On the assessment of MODS in this study, MODS scores were also found to be significantly higher among patients significantly higher in patients who had suffered mortality, as compared to the patients who were discharged (P < 0.0001). In the study by Rocco et al.,[16] predictors at the onset of ARDS were found to be MODS >8 or more. On assessment by authors Vigg et al., of patients who had died,[5] the mean MODS was found to be 9 (±2). In the study by Herridge et al. the median MODS score on 1st day was 10 among the nonsurvivors.

[14] Chabukswar and Baviskar noted that MODS score was a significant predictor of mortality on the day of admission to the ICU.[18] The author also noted that a MODS of >4 had higher association with mortality. The mean MODS score in patients who died was found to be 5.3. These scoring systems were equally effective in predicting mortality in ALI/ARDS due to tropical diseases.

In this study, the mean duration of hospital stay was significantly lower of the patients who died during the treatment, as compared to the patients who were discharged (P < 0.0001). Studies from India and Australia have reported a mean hospital stay of 10.5 ± 2 days and 9.4 days, respectively.[18],[19] However, the mean duration of ICU stay and hence, hospital stay in a study done by Navarrete-Navarro et al., was higher, i.e., 28.5 ± 24.5 days. A reason for this may be the fact that the study included only trauma patients with ARDS.[20] The shorter mean duration of hospital stay noted in the study may be due to lower percentage of trauma cases which usually have a prolonged ICU and hospital stay, as reported in a study from surgical ICU of an academic trauma center in the United States of America, in comparison to other studies conducted in India.[20],[21]

In the given study, the AUC of MODS followed by SOFA score was higher than that of other scores. Thus, MODS Score was found to be as good as SOFA score to predict mortality in patients. Gajic et al. assessed mortality in ARDS patients and noted that ROC curve was 0.84 (vs. 0.74, P = 0.05).[22]

In 1998, Monchi et al. evaluated the ability of different severity scores such as the simplified acute physiology score (SAPS) and SAPS II, organ system failure, and LIS to predict ARDS outcome and concluded that the SAPS II was better to predict ARDS severity, while ARDS mortality was better related to the triggering risk factors of ARDS (direct or indirect lung injury associated with ARDS within the first 24 h).[23] A LIS score >4 was noted to have 69% sensitivity and 78% specificity for identifying patients who would develop ARDS after admission. Conversely, Damluji et al. reported imprecise mortality prediction among patients with low, intermediate, and high risk of ARDS, probably due to an overly broad patient cohort.[24]

Limitations

The sample size of this study was small because it was a prospective study of 1-year duration, second, the study did not use the “The Berlin definition of ARDS,” because we did not intend to classify the ARDS per se according to severity.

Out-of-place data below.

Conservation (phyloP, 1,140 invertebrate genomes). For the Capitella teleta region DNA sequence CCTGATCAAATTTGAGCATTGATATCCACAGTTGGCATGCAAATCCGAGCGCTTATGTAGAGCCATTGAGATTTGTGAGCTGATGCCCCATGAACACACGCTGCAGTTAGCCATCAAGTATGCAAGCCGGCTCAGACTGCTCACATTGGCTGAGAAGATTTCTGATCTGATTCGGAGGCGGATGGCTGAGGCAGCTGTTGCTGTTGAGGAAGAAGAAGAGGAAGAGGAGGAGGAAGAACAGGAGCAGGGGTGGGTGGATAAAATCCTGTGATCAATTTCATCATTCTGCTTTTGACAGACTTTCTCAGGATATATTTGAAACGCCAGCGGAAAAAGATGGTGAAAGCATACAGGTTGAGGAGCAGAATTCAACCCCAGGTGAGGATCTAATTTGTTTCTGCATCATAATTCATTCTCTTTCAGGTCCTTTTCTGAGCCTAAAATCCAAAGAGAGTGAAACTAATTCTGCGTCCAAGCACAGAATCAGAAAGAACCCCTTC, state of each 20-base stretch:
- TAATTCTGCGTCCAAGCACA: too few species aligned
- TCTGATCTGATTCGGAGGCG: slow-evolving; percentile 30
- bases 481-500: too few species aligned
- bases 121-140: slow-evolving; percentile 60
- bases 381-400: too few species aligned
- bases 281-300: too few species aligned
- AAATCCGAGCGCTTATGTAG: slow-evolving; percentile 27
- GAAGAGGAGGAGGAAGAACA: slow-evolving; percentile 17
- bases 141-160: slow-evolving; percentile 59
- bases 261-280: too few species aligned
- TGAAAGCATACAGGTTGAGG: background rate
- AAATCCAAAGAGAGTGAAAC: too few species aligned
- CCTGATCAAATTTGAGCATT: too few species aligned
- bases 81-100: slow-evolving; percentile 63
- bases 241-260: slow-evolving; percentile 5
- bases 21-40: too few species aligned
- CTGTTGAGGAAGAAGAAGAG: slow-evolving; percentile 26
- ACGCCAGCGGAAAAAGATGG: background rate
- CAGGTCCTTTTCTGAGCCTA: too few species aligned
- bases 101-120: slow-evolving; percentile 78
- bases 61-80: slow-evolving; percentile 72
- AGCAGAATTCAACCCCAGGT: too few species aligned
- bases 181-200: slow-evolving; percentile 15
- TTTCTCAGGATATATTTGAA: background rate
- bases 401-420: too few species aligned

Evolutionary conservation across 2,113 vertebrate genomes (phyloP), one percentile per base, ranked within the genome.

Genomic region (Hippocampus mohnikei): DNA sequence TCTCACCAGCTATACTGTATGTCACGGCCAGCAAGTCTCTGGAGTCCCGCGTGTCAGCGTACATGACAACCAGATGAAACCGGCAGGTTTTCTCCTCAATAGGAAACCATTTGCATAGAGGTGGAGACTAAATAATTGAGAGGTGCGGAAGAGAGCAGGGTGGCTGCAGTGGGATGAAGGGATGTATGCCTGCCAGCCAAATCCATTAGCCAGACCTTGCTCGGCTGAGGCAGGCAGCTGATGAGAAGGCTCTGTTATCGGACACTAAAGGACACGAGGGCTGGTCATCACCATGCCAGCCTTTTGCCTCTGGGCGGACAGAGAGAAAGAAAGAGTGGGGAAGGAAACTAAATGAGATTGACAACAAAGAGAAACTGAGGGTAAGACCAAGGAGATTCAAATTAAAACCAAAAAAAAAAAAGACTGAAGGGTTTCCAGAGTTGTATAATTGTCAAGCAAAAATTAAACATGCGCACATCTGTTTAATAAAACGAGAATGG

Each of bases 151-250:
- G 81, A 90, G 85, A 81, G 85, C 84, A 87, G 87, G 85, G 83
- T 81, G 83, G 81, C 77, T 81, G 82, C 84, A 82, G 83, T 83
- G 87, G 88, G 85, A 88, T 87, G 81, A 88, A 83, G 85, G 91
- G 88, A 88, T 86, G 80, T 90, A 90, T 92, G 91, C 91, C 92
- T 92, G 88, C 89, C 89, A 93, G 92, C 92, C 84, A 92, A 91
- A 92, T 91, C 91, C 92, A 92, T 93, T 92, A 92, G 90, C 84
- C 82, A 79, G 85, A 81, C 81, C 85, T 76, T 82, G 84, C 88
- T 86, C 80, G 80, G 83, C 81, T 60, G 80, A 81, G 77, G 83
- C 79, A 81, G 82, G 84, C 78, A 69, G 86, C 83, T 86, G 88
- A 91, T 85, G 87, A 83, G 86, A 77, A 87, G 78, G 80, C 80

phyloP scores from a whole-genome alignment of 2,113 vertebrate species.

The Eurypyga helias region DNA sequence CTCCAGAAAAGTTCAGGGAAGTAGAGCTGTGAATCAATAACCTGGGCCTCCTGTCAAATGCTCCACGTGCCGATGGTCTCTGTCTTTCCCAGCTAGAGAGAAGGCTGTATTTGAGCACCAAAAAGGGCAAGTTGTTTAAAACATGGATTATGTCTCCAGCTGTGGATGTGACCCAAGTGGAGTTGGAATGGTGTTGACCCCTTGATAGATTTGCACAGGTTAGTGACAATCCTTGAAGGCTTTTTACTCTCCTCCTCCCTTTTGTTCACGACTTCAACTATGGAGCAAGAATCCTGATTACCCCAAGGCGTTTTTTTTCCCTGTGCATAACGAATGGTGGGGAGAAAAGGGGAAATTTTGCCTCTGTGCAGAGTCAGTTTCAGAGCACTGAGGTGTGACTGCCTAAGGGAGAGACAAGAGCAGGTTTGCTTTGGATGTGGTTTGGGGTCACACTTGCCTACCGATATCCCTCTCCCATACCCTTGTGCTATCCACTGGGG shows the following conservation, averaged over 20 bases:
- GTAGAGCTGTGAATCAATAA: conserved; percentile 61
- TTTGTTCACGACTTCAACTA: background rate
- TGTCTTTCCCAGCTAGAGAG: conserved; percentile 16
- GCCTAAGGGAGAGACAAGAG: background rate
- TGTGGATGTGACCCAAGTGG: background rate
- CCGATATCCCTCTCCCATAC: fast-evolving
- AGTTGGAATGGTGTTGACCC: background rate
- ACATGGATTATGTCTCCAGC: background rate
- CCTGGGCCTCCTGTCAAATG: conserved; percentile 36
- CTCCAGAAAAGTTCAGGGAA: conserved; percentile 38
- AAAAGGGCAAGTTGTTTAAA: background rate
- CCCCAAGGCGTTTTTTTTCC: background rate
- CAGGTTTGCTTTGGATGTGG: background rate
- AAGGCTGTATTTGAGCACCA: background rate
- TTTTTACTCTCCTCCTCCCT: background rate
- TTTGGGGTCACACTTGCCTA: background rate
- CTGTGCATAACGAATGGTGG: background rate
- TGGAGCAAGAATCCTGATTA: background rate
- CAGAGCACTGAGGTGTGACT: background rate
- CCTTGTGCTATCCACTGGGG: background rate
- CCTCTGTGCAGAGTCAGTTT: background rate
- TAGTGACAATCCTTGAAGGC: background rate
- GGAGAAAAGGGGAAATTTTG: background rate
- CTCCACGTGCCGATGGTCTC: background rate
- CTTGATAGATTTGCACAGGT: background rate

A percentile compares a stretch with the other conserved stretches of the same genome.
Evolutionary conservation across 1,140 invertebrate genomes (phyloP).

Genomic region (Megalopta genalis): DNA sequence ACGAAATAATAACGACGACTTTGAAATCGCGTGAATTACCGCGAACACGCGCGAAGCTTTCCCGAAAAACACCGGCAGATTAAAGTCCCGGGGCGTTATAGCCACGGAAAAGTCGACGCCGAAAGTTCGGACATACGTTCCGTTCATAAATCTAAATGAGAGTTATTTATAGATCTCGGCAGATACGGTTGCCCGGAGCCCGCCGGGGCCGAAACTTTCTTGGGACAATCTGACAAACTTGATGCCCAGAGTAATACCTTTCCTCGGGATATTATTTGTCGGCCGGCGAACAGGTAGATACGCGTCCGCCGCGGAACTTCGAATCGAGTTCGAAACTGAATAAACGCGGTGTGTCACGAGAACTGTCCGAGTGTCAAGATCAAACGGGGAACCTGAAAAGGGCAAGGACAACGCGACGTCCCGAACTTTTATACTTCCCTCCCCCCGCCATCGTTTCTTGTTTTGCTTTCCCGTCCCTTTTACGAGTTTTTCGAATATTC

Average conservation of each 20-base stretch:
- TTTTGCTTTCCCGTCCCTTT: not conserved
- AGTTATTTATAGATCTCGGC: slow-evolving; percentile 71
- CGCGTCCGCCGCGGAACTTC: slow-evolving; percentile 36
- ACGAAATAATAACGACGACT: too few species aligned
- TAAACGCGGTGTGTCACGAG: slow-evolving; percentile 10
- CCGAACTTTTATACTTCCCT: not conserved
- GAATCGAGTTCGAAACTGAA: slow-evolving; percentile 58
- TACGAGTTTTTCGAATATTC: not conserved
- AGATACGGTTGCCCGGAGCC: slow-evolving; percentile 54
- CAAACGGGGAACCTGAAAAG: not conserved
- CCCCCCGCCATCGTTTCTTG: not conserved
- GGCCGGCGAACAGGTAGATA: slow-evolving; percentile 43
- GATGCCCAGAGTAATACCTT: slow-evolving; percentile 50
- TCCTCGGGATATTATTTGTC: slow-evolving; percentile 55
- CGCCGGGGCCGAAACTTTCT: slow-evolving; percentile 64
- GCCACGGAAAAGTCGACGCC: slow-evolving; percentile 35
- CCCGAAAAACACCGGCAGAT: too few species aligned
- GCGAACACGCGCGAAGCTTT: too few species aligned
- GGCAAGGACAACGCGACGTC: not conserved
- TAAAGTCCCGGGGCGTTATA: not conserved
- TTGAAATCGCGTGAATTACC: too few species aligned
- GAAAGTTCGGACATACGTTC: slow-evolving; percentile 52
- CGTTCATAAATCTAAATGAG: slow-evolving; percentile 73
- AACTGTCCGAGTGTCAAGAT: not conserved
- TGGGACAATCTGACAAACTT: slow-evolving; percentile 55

Conclusion Top


ARDS is a devastating clinical condition that can occur with various etiologies. In this study, the primary pulmonary infection/pneumonia, septicemia, and tropical infections were the leading causes of ARDS. Among the various scores, MODS and SOFA score predicted the mortality more accurately.

Financial support and sponsorship

Nil.

Conflicts of interest

There are no conflicts of interest.



 
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Braunwald E, Fauci AS, Kasper DL, Hauser SL, Longo DL, Jameson JL. Acute respiratory distress syndrome. In: Levy BC, Shapiro SD, editors. Harrison's Principles of Internal Medicine. 17th ed. New Delhi: McGraw Hill: 2008. p. 1680-4.  Back to cited text no. 2
    
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Bernard GR, Artigas A, Brigham KL, Carlet J, Falke K, Hudson L, et al. The American-European Consensus Conference on ARDS. Definitions, mechanisms, relevant outcomes, and clinical trial coordination. Am J Respir Crit Care Med 1994;149:818-24.  Back to cited text no. 3
    
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Ingle VV, Bade S. Clinical profile of acute respiratory distress syndrome: Two years experience at a tertiary care center. Int J Contemp Med Surg Radiol 2018;3:B171-3.  Back to cited text no. 4
    
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Vigg A, Mantri S, Vigg A, Vigg A. Clinical profile of ARDS. J Assoc Physicians India 2003;51:855-8.  Back to cited text no. 5
    
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Bhadade RR, de Souza RA, Harde MJ, Khot A. Clinical characteristics and outcomes of patients with acute lung injury and ARDS. J Postgrad Med 2011;57:286-90.  Back to cited text no. 6
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Damluji A, Colantuoni E, Mendez-Tellez PA, Sevransky JE, Fan E, Shanholtz C, et al. Short-term mortality prediction for acute lung injury patients: External validation of the Acute Respiratory Distress Syndrome Network prediction model. Crit Care Med 2011;39:1023-8.  Back to cited text no. 24
    



 
 
    Tables

  [Table 1], [Table 2], [Table 3], [Table 4], [Table 5]